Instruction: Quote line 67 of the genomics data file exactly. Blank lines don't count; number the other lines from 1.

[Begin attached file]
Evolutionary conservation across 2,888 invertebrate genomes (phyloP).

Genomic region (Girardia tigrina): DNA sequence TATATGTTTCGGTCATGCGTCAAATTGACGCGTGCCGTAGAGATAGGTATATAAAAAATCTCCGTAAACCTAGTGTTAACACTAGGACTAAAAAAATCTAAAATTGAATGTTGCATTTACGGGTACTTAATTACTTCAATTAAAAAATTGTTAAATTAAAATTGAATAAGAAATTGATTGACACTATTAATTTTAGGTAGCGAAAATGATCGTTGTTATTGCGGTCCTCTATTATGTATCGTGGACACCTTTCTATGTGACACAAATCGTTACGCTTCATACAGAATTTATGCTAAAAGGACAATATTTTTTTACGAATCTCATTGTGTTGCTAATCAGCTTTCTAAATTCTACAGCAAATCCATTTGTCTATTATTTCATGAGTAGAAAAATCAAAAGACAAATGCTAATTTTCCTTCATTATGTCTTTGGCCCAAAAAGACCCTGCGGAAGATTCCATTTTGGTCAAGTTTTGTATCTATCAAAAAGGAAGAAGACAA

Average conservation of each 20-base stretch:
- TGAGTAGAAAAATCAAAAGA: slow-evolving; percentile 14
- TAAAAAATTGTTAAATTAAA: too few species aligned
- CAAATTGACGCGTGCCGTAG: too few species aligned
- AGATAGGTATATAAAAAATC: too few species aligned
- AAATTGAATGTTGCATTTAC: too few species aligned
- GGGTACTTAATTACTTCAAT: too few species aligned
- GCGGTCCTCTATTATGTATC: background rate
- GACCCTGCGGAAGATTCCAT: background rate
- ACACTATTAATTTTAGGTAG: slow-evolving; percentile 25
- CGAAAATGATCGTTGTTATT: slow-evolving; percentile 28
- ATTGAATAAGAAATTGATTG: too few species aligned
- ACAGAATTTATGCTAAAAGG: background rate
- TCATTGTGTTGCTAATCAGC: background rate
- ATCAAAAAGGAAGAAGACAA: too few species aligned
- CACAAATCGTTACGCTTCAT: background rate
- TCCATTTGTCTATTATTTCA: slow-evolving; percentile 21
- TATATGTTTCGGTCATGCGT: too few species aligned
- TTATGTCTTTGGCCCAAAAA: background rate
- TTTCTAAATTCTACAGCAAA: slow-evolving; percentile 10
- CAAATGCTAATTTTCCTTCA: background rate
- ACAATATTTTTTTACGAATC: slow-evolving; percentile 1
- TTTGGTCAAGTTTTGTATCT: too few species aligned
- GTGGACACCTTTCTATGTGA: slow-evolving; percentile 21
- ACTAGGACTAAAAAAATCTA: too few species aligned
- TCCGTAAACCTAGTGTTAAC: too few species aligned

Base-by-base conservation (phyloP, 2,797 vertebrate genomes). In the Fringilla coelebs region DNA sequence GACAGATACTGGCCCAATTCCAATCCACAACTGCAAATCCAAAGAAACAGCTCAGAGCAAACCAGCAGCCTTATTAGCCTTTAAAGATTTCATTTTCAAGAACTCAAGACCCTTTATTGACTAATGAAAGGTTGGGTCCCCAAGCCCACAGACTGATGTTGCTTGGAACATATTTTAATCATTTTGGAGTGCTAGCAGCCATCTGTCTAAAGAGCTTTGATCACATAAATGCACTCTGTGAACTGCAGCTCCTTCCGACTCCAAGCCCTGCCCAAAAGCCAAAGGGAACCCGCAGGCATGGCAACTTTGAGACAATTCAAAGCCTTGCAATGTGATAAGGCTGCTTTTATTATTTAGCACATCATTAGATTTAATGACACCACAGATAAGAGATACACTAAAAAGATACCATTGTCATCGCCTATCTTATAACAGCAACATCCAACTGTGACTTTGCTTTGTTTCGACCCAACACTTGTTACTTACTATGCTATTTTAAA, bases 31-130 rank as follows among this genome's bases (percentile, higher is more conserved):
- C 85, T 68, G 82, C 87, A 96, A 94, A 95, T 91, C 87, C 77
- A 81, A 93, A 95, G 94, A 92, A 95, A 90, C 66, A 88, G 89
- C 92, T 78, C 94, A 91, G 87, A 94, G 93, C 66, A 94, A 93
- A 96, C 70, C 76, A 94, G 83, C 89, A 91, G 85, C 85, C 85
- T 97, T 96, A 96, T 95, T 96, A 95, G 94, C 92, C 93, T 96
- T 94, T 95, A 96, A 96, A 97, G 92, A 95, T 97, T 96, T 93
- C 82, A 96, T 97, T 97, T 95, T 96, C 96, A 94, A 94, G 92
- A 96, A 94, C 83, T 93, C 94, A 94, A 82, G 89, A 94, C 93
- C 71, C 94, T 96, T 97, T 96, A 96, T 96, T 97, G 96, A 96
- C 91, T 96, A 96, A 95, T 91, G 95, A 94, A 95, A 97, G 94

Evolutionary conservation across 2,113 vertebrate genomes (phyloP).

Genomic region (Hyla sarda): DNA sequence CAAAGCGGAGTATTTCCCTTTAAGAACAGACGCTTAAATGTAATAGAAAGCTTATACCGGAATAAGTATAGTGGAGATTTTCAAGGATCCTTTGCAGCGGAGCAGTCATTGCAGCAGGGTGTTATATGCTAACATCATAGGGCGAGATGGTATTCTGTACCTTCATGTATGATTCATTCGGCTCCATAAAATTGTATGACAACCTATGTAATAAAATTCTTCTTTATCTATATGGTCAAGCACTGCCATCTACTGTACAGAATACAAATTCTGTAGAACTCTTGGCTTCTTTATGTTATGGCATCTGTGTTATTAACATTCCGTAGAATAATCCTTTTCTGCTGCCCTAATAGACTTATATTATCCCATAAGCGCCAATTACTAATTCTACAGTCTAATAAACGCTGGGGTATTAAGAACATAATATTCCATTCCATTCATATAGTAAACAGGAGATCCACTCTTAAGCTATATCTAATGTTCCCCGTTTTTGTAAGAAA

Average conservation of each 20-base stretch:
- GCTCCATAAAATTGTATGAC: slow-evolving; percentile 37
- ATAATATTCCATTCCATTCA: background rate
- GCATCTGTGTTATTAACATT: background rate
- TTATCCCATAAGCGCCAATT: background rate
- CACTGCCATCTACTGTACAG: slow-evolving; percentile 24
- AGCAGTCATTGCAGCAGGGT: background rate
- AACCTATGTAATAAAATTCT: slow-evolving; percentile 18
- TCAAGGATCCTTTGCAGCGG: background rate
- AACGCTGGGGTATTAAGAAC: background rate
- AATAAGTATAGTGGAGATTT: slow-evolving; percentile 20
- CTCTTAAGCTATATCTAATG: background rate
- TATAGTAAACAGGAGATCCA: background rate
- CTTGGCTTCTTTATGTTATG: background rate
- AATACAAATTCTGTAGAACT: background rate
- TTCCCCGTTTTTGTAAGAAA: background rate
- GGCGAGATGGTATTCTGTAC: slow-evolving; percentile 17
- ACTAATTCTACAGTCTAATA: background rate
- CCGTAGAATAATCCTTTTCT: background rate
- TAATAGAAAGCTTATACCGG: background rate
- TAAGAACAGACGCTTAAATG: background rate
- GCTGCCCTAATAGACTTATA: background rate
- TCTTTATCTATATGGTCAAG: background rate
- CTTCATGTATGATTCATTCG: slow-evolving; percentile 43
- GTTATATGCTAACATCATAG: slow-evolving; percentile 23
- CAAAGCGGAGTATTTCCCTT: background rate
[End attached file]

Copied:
- CAAAGCGGAGTATTTCCCTT: background rate